This record of a sojourn in the Highlands will, it is
hoped, have a certain interest to those who have not trod the
heather, as well as to those who have.
Regarding the first—although many may be indifferent
to field sports, still there are very few who do not appreciate the
wild and varied beauties of Highland scenery, and even if caring
little about the shooting of grouse or taking of salmon, most people
do feel curious to learn wherein lies the charm of pursuits so
eagerly sought and so expensively procured. This I have tried to
explain and describe simply and without exaggeration.
To sportsmen these pages will recall much of their
own pleasant experience, and perhaps excite curiosity and
after-inquiry by the details of certain phenomena and events
connected with the ferce
the hills which they may have carelessly overlooked or missed the
chance of observing; and, I think, they can accept the personal
incidents recorded as having occurred under my own experience, or,
if related secondhand, to have come from those who may be trusted to
have intelligently observed and accurately reported.
If my readers should derive only a tithe of the
pleasure from perusing this journal that I have had in shaping it, I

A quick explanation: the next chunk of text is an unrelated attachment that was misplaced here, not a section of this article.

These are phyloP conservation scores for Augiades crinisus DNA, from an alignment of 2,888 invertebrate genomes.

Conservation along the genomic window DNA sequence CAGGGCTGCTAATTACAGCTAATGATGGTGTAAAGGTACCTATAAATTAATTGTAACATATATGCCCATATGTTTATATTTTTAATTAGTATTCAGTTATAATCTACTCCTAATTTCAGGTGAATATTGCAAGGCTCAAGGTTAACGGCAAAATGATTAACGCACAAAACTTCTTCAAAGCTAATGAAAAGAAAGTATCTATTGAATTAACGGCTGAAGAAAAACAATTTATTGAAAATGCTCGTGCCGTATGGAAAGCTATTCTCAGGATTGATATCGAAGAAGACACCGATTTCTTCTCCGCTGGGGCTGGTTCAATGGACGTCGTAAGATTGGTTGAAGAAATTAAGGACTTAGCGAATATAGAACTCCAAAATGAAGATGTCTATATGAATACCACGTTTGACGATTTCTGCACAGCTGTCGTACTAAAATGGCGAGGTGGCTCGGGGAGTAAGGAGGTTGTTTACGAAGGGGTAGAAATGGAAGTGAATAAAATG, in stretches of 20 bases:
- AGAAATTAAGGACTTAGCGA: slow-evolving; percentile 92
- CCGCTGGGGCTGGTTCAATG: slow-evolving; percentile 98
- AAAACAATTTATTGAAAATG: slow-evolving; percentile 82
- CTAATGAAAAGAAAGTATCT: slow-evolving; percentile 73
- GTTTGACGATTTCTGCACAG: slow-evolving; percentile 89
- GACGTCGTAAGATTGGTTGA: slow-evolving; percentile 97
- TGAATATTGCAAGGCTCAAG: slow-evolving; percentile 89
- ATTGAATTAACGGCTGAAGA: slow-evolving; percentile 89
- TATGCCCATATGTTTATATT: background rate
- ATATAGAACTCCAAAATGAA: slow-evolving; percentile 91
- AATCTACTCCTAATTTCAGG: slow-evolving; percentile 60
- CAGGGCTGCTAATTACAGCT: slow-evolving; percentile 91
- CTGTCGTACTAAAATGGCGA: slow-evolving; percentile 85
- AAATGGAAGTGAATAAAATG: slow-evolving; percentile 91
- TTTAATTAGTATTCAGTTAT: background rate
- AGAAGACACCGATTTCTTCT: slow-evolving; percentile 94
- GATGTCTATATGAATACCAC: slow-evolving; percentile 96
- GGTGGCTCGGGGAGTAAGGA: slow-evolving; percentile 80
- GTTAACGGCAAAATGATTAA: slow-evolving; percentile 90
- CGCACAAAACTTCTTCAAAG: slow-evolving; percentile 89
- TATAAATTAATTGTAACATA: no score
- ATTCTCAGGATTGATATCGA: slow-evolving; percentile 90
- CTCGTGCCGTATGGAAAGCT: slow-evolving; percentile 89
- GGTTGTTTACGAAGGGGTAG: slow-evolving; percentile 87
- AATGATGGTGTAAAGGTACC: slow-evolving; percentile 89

shall be satisfied—for to me this has been a labour of love by
bringing back clearly on my mind many cherished memories.
I believe it to be a common experience that times
passed in the country do leave stronger and more vivid prints on the
mind than those lived in towns, however much more eventful and
important these latter may have been—with myself I find this
distinction of recollection to be marked and indubitable, and there
are certain days lived in the country, particularly those passed in
the Highlands, which will come again and again on my memory with the
startling clearness of a vision, when I seem to see every
heather-brae and rugged corrie on the hill-side, to look on the
broken waters as they rush down the stony glen, almost to feel on my
cheek the fresh breeze that waves the slender birches and to hear
once more the familiar voices of friends now scattered or gone.
In conclusion—should the free conversation here and
there reported only serve acceptably to vary the mere details of
scenery and sport, it will have suited its purpose ; and if
perchance the reader finds some grave truth, although clothed in
motley, so much the better. Be this as it may, no one will think of
being captious or hypercritical on the careless converse of a few